“The Surprising and Meaningful History Behind the Word ‘Sacrament'”

“The Surprising and Meaningful History Behind the Word ‘Sacrament'” August 22, 2019

 

Tissot Last Supper Judas
“La Céne. Judas met la main dans le plat”
(“The Last Supper: Judas Dipping his Hand in the Dish”)
James Tissot, d. 1902    (Wikimedia Commons public domain image)

 

My bi-weekly “Defending the Faith” column appeared in the print edition of the Deseret News today and is accessible online via LDS Living:

 

“The Surprising and Meaningful History Behind the Word ‘Sacrament'”

 

And you might find this testimony, from Dr. Samuel Brown, relevant and helpful:

 

“From Atheism to Disfellowship and Back to God: How a Sacrament Prayer Changed Everything for Me”

 

When we partake of the sacrament this coming weekend, I hope that we — I — will not do so in a rote manner, thoughtlessly, with wandering minds.

 

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A video of Elder Gary E. Stevenson’s excellent recent devotional at BYU is now available:

 

BYU Education Week Devotional

Over many years, I have deeply studied the events surrounding the coming forth of the Book of Mormon. Today I will be speaking at Education Week at Brigham Young University, where I will share my testimony of the Restoration of the gospel. I invite you to join us here on Facebook Live.

Posted by Gary E. Stevenson on Tuesday, August 20, 2019

 

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“Church Leaders Meet with US Vice President Mike Pence: Vice president discusses faith and religious liberty with President Ballard, Elder Rasband and Elder Gerard”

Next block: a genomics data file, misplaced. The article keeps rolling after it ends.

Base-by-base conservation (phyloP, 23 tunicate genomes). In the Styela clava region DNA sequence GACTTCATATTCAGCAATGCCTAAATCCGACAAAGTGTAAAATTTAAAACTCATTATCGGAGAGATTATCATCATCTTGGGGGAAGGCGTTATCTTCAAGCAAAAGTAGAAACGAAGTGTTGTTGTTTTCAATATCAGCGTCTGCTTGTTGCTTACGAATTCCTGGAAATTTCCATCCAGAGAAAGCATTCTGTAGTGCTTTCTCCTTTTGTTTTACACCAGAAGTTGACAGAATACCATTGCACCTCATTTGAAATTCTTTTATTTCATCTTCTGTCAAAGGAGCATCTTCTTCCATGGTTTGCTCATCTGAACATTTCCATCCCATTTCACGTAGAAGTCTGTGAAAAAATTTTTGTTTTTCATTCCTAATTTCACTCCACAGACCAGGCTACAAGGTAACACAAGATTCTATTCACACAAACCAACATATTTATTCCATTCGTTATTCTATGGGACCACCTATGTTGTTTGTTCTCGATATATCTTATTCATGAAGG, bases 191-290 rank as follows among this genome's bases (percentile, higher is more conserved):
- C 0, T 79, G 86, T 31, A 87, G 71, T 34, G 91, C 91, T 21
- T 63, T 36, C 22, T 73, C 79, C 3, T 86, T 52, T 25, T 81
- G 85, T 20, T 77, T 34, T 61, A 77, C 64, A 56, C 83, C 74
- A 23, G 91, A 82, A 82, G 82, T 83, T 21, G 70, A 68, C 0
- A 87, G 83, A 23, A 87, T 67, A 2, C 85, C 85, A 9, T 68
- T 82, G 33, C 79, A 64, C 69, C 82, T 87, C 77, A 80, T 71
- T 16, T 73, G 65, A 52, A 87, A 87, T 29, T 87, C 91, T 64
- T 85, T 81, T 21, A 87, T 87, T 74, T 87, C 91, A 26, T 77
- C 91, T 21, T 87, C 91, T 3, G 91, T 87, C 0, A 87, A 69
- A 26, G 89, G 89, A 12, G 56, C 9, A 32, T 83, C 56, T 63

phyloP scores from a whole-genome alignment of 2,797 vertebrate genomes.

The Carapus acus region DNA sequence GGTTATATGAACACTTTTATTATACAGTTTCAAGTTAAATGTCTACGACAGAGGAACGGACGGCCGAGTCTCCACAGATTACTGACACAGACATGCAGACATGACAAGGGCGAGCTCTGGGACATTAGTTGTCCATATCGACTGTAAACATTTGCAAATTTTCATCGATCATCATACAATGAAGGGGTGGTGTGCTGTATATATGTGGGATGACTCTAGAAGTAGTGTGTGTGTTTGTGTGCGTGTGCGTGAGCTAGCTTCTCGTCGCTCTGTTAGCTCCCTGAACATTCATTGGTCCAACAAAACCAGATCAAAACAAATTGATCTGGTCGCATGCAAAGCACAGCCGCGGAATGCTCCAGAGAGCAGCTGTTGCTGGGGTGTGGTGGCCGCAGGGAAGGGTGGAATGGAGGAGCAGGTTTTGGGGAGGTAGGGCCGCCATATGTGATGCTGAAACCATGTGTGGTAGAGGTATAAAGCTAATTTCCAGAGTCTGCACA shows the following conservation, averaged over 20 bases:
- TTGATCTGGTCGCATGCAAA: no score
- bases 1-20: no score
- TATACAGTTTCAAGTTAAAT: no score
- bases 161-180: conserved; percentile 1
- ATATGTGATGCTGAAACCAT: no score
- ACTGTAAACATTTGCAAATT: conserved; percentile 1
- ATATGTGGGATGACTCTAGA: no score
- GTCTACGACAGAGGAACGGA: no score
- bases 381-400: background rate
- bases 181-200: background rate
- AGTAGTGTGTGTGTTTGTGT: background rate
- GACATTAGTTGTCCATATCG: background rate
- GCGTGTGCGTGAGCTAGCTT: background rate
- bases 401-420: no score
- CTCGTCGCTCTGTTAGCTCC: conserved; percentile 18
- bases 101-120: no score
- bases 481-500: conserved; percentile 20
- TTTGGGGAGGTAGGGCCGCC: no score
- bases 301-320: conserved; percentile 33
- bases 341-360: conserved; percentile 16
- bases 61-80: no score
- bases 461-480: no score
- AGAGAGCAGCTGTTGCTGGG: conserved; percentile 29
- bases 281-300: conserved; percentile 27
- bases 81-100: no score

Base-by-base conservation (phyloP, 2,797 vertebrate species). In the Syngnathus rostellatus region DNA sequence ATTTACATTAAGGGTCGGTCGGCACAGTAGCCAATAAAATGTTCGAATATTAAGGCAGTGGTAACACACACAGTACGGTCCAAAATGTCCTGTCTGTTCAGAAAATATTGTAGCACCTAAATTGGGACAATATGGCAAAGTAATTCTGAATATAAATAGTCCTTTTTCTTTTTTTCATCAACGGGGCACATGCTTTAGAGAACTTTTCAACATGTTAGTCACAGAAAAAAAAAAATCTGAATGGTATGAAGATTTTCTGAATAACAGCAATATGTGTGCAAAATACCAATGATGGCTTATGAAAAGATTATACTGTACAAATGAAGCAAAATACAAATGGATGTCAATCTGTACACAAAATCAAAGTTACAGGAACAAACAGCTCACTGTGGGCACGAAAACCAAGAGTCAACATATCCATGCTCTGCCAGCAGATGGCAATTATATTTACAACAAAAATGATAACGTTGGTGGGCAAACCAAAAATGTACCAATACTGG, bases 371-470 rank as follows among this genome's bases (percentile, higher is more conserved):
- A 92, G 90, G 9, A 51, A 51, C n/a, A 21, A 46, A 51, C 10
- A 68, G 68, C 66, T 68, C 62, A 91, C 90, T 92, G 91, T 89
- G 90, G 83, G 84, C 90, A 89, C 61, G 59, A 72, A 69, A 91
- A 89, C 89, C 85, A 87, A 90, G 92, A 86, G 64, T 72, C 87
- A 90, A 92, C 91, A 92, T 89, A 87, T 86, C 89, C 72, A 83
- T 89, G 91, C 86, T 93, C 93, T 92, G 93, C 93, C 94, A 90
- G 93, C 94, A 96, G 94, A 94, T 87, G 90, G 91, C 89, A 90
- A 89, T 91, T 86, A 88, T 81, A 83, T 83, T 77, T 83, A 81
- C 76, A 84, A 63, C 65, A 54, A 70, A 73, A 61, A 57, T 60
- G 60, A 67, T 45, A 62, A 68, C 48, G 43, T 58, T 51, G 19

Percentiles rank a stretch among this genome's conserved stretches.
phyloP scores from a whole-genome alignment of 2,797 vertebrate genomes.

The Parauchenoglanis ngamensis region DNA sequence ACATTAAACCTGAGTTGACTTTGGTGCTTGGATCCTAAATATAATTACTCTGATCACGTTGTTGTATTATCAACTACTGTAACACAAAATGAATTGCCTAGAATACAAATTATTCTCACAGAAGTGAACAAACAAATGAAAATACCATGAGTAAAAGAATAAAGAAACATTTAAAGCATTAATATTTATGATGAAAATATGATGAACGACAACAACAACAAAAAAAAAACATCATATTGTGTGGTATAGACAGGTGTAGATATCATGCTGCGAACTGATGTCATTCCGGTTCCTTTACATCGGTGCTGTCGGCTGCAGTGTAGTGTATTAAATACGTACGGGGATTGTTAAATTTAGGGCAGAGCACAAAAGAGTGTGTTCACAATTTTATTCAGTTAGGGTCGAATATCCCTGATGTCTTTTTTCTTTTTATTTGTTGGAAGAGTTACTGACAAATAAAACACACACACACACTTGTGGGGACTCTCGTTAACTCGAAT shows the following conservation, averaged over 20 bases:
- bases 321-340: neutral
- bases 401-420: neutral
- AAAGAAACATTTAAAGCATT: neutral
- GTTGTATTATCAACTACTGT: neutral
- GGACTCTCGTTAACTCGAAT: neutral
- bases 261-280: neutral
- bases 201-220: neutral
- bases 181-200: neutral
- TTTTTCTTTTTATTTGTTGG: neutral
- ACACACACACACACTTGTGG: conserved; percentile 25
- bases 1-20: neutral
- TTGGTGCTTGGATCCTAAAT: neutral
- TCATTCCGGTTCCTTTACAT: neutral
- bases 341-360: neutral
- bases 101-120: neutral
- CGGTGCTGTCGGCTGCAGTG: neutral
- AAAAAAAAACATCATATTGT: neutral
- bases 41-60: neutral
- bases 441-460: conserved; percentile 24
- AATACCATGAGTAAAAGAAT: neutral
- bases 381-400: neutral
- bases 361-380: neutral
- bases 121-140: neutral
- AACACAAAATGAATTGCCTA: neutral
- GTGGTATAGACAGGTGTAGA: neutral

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“Most people in trouble end up crying, ‘What was I thinking?’ Well, whatever they were thinking, they weren’t thinking of Christ. Yet, as members of His Church, we pledge every Sunday of our lives to take upon ourselves His name and promise to ‘always remember him.’ So let us work a little harder at remembering Him.”  (Elder Jeffrey R. Holland)

 

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“Because it is broken and torn, each piece of bread is unique, just as the individuals who partake of it are unique. We all have different sins to repent of. We all have different needs to be strengthened through the Atonement of the Lord Jesus Christ, whom we remember in this ordinance. Strive to think of His sacrifice as specific and unique to you.”  (President Dallin H. Oaks)

 

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“When you look on the dictionary for the most important word, do you know what it is? It could be ‘remember.’ Because all of you have made covenants – to know what to do and you know how to do it – our greatest need is to remember. That is why everyone goes to sacrament meeting every Sabbath day.”  (President Spencer W. Kimball)

 

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On 9 November 2017, I published the column to which I link below.  It is something of a brief profile of Professor Louis C. Midgley, whose important work on the concept of “remembrance” as manifested in the scriptures and in the Gospel of Jesus Christ itself is irreplaceable.  I offer a brief and perhaps incomplete bibliography of his relevant publications:

 

“The acts of remembering and forgetting”

 

 

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